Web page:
Perched on a hill in the Victoria University of Wellington’s Kelburn Campus Library, Wai-te-ata Press is a treasure trove of neatly organised cabinets of moveable type, beautifully restored letterpress machines and a vast selection of publications in several languages. But what makes this space really come to life and sparks joy for anyone who enters, is it’s ethos of building community through creative print projects and intercultural collaboration. Particularly interesting is their cross-cultural engagement initiatives which aim to increase accessibility to people from all linguistic backgrounds by creating entirely new type collections to include unique language features such as the macronised vowels in te reo. Using 3D printing technology, they started creating type in larger sizes using plastic filament and were delighted to discover during the process that a range of patterns could be achieved in the surface texture. Experimenting with these new-found possibilities became a project in itself. Blending analogue printing methods with digitally produced fonts is embraced as part of the studio’s daily practice, producing what they call the digital hand-made.
New technology has been central in a current project to restore the only surviving Chinese heritage type in New Zealand, originally used to print the New Zealand Chinese Growers Monthly Journal, produced in Wellington and distributed to every Chinese household in the country between 1949 and 1972. Publications Assistant, Ya-Wen Ho, has been involved in the lengthy process of assessing the condition of each of the estimated 7,500 individual characters, which could potentially be a total of 380,000 in number, after taking into account the necessary duplicates and various font sizes. She has been meticulously photographing each one with an electron microscope, checking the condition and has then used a touchscreen, combined with a third party handwriting software, to invite volunteers to identify the characters by simply tracing what they see. It isn’t necessary that the volunteers know the language as the software describes the character, giving the definition in use, as well as demonstrating the order of the strokes. The aim of this interactive tool is twofold – it is a way to tackle the monumental data input required for this project while at the same time offering volunteers a fun and engaging language learning experience. Recently developed into an digital application, volunteers will now be able to be involved without having to come into the studio, and will hopefully attract more young people to volunteer.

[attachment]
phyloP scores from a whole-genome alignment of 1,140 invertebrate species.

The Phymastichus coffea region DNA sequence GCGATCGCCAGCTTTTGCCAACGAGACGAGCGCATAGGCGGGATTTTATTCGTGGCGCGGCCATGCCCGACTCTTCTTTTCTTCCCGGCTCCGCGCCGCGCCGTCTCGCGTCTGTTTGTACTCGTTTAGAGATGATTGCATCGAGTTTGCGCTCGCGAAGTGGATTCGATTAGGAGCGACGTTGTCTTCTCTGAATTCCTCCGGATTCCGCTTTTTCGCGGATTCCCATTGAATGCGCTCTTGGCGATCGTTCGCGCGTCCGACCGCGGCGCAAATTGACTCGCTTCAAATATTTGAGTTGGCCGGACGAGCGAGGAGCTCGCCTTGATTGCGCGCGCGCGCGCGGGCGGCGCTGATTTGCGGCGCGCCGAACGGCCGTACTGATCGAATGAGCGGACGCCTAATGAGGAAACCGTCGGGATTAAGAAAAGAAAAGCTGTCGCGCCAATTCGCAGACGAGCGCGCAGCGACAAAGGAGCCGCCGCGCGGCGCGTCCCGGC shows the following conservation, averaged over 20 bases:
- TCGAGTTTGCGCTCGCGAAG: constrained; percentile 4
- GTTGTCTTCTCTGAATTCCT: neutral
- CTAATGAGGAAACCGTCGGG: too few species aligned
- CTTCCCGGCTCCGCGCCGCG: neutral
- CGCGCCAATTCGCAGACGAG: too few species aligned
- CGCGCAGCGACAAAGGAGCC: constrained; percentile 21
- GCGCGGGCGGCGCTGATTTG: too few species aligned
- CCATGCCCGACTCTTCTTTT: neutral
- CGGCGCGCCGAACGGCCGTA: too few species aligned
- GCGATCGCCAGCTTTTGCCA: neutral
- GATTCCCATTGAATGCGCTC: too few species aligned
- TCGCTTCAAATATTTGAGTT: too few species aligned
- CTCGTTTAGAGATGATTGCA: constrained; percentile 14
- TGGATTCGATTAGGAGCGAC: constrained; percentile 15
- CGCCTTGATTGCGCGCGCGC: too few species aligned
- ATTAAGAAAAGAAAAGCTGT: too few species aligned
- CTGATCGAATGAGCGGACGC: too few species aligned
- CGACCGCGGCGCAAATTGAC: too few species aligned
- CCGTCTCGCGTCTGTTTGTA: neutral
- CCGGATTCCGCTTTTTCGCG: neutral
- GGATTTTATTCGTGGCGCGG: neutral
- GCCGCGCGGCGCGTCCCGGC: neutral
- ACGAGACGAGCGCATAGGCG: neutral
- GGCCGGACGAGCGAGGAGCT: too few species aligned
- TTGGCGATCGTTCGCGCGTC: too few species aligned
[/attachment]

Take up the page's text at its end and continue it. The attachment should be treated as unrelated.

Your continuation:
Now that restoration is well underway, this unique heritage type collection will be used in a series of crowd translation workshops run by Ya-Wen Ho and Associate Professor Dr. Sydney Shep, as an opportunity to build a community led project to highlight Chinese print history and its New Zealand stories. This project will involve translating twenty-four poems published in the New Zealand Chinese Growers Monthly Journal, written by editor Lionel Chan, using a genre referred to as the Bamboo Branch Songs. Defined by its form, which consists of four stanzas, each comprised of four lines and seven syllables, there are also specific themes and tone in which they are expressed. This form has been around for quite a long time and was traditionally used by travellers as a kind of travelogue to capture the sights and the sounds of knew places. This particular collection of poems, which are a wonderful blend of classical Chinese, colloquial Cantonese and transcribed English, beautifully captures snippets of everyday life in Wellington during the 1950s and 60s using wit and satire to give a sense of the vitality of the times. In order to capture the nuances of these poems, one translation or one translator won’t be privileged over another. Instead, these voices will be intertwined to tell a much richer story about Chinese New Zealand life. On completion, Wai-te-ata Press envisions publishing a bilingual edition of Wellington Bamboo Branch Songs using the original metal types, together with the local Chinese community, scholars, translators and letterpress printers.
Included as part of the long-term plan for this heritage type collection is to create a Chinese Scholar Studio to house the types, host scholars and creatives in residence, as well as hold events and have an exhibition space for their archive. Ya-Wen Ho, who is also a poet and of Chinese heritage herself, believes this crowd translation project will be an opportunity for Chinese creatives, like herself, to shift into creative translation, to reimagine what these poems are saying to them in the 21st Century.
Crowd translation workshops will be held throughout the year at Wai-te-ata Press, the first one commencing on Friday 26 February between 2pm and 4pm. If you’d like to attend simply send Ya Wen Ho an email to receive an invite and RSVP. You can also drop in and see them at the Asian Market, Shed 6, TSB Arena Wellington, on Sunday 14 February, 10am to 5pm. Visitors will be able to have a go at printing one of the stanzas using the a selection from the Heritage Type Collection using a one of Wai-te-ata’s small portable printing presses. It will also be an opportunity to try the newly developed translation application.
Wai-te-ata Press: https://www.wgtn.ac.nz/wtapress/